But this movement, like the environmental movement  of the 1980s, is multisegmented.

There are academics, such as Toronto's Helen Jefferson Lenskyj,  who are creating a picture of the Olympics that doesn't jibe with the message being promulgated by Vanoc CEO John Furlong and IOC president Jacques Rogge.

There are also hard-hitting journalists, such as Andrew Jennings, who are highlighting Olympic hypocrisy when they see it.

And there are thoughtful activists, such as local transportation planner Eric Doherty and antipoverty  crusaders Jean Swanson and Wendy Pedersen,  who are blowing the whistle when they see Olympic officials' actions contradicting the messages they're sending out to the public.

And as the protests have revealed, there are lots of young, well-educated people with serious concerns about the Olympic movement's ties to the corporate sector.

(To gain greater insights into the attack on the Olympic brand, watch this video by Upheaval Productions, which was posted on YouTube after a February 13 protest in Vancouver.)

To me, it resembles the B.C. environmental movement of the late 1980s, which took its opposition to  logging practices into the international arena, targeting companies that bought wood harvested from old-growth forests.

Finally, there are the athletes themselves. A few years ago, a group of them began criticizing the bribes paid to win the Games and called for more transparency. At the moment, they're pretty supportive of the whole enterprise.

The Olympics have fought back by trying harder to promote culture. That was on display in last night's opening ceremony, which had far more artistic merit than what  some expected.

But past judging and doping scandals haven't helped the brand, either. Again, the IOC tried to deal with that with an athlete's oath and a referee's oath at the opening ceremony.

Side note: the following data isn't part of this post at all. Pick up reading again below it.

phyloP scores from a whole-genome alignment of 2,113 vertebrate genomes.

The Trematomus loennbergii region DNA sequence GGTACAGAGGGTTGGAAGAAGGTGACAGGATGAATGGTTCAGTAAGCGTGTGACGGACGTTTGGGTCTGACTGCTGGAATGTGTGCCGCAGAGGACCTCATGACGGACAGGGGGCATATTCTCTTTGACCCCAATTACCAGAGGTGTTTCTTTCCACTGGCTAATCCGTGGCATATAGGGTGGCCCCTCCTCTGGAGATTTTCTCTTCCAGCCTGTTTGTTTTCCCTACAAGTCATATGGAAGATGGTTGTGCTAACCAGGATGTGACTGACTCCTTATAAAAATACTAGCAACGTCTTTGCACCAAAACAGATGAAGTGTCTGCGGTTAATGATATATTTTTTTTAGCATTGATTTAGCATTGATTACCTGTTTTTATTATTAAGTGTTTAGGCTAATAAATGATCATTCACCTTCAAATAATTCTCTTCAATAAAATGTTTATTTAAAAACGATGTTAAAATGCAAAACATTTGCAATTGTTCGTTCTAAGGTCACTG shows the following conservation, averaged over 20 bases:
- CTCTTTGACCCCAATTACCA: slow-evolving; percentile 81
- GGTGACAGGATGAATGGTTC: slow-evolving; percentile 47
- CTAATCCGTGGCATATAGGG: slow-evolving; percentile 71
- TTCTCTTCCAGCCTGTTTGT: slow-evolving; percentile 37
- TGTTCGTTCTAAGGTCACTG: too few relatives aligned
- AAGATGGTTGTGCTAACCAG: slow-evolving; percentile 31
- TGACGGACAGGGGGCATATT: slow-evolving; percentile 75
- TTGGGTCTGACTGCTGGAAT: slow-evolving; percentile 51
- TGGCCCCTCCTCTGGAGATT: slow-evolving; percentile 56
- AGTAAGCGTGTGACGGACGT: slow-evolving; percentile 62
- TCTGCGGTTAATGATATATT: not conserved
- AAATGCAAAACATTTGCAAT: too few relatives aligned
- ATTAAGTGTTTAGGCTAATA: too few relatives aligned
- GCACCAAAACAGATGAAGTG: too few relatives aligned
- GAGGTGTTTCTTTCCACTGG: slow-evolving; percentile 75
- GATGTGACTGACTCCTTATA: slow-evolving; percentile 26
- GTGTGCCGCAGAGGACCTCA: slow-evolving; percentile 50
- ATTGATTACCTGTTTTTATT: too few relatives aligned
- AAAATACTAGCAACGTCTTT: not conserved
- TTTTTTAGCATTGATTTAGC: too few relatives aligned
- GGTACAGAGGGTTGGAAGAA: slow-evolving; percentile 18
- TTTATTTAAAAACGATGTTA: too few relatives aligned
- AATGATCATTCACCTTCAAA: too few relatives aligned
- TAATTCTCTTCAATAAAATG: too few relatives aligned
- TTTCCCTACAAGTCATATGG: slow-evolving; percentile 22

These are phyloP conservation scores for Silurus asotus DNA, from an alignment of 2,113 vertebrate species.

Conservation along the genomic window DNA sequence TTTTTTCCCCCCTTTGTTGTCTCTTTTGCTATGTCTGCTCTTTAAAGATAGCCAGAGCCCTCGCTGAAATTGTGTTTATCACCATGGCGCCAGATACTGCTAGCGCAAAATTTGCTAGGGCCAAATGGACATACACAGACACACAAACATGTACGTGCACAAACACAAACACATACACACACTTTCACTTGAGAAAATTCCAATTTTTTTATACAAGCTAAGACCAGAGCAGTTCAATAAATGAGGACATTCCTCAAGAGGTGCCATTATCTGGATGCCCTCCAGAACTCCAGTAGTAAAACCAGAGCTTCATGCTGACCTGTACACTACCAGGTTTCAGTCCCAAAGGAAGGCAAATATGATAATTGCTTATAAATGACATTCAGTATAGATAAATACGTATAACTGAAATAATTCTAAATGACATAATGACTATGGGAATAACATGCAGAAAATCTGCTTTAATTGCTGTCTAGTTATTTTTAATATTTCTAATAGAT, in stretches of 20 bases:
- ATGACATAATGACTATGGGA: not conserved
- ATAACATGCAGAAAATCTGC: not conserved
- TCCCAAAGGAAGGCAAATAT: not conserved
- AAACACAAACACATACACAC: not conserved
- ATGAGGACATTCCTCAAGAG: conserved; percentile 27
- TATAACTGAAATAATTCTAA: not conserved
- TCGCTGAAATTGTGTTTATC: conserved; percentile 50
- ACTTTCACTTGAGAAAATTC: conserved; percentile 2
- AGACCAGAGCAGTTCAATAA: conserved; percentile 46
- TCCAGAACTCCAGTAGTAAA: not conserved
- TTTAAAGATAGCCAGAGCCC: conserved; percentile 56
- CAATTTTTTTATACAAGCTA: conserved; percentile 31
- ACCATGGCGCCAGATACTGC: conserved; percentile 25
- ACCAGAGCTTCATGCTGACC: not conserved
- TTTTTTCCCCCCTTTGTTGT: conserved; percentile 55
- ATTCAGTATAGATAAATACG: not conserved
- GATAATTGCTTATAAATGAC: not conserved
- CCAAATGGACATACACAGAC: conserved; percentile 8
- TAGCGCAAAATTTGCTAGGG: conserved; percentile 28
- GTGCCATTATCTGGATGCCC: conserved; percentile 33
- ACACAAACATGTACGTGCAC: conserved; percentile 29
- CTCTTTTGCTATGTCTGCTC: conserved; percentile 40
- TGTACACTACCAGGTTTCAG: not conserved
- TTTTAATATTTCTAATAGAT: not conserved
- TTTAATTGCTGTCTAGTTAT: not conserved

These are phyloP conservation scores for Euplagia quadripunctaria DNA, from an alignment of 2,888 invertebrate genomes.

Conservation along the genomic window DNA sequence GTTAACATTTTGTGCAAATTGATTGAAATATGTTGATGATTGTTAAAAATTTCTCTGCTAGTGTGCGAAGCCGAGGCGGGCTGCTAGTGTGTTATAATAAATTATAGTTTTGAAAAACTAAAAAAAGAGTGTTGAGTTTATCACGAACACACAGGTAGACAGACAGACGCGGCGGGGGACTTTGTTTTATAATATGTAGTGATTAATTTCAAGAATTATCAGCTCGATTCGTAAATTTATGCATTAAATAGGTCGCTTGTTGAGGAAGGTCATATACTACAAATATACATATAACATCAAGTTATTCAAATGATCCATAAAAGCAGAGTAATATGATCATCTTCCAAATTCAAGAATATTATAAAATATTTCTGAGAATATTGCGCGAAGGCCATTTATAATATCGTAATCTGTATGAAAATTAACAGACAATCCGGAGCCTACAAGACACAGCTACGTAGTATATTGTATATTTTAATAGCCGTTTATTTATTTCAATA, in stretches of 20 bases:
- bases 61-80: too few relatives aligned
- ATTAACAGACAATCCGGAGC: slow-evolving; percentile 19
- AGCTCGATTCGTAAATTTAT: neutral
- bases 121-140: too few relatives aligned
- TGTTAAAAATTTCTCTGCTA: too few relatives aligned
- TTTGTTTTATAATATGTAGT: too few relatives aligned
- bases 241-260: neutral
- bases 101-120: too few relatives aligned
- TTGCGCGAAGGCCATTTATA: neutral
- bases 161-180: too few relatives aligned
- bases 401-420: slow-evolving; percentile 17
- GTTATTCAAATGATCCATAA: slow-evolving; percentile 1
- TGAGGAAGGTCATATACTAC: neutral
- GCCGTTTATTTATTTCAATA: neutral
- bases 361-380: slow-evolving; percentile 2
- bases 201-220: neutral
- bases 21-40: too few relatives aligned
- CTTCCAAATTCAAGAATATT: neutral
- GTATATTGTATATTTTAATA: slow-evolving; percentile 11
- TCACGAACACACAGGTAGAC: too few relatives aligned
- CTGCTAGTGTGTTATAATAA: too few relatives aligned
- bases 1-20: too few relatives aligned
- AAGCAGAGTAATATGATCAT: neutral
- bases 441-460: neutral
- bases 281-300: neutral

Despite these moves,  the IOC is  still at a  crossroads, caught in the midst of increasing anxiety about the power of transnational corporations. Yet the IOC relies on these entities to pay its bills, which in turn can  elevate the level of public mistrust about the brand.

If  the mistrust rises to a higher level by the time the London Games roll around, Olympic officials are going to find it harder to command as much money for the future sale of broadcast and sponsorship rights.

Without corporate  money, there can't be the type of pomp and ceremony, let alone artistic expression,  that Olympic fans have come to expect from the modern  Games.

This is  why I'm betting that the IOC is paying close  attention to these Vancouver protests.  

Follow Charlie Smith on Twitter at twitter.com/csmithstraight.

Comments

9 Comments

carl bailey

Feb 13, 2010 at 9:41pm

the simplest solution to these potential olympic woes would have been, and will remain, the declaration of a permanent olympic site(s).
or would that be too much like what the ancient greeks did?

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Eddy

Feb 14, 2010 at 6:37am

This article is premature: There are a number of issues that these games have raised, some are bogus, but enough of them are real and have to be addressed: Most people are now caught up in the event, and are enjoying it. Some a minority are whining and crying, and trying to get their 15 minutes of fame, but in doing so are distancing the rest of the people from them. All the mass of us will remember is the lunatic fringe that did property damage, threatened the safety of others, and did not seem to have any real goal. Those that have valid concerns and try to present them in legal, and respectful ways will be forgotten. The pressure can come far harder and more effective once the party is over, and the arrogance of This premier and his government can be challenged and brought down. A good place to start will be in April, and all that is needed by each of us is to ensure we are registered to vote, and a signature on a petition. Other issues can be taken on one by one and this government of buzz words and slogans (they have no real plan) can have their feet held to the fire for the rest of their , hopefully last, term. It's a long shot but just maybe with enough pressure we can shorten the term. My guess is that because we have to stand up and be counted (by signing your name, no hiding behind a mask, and you have to be a citizen) the petition will fail, and life will go on, we will continue to exist under the worst Government and Premier in this provinces history. We now have a chance to actually win a battle, and perhaps build a foundation to win the war, to rid ourselves of Campbell and Company. "It ain't gonna happen" There isn't 10% of us in each riding with the guts to take that first step.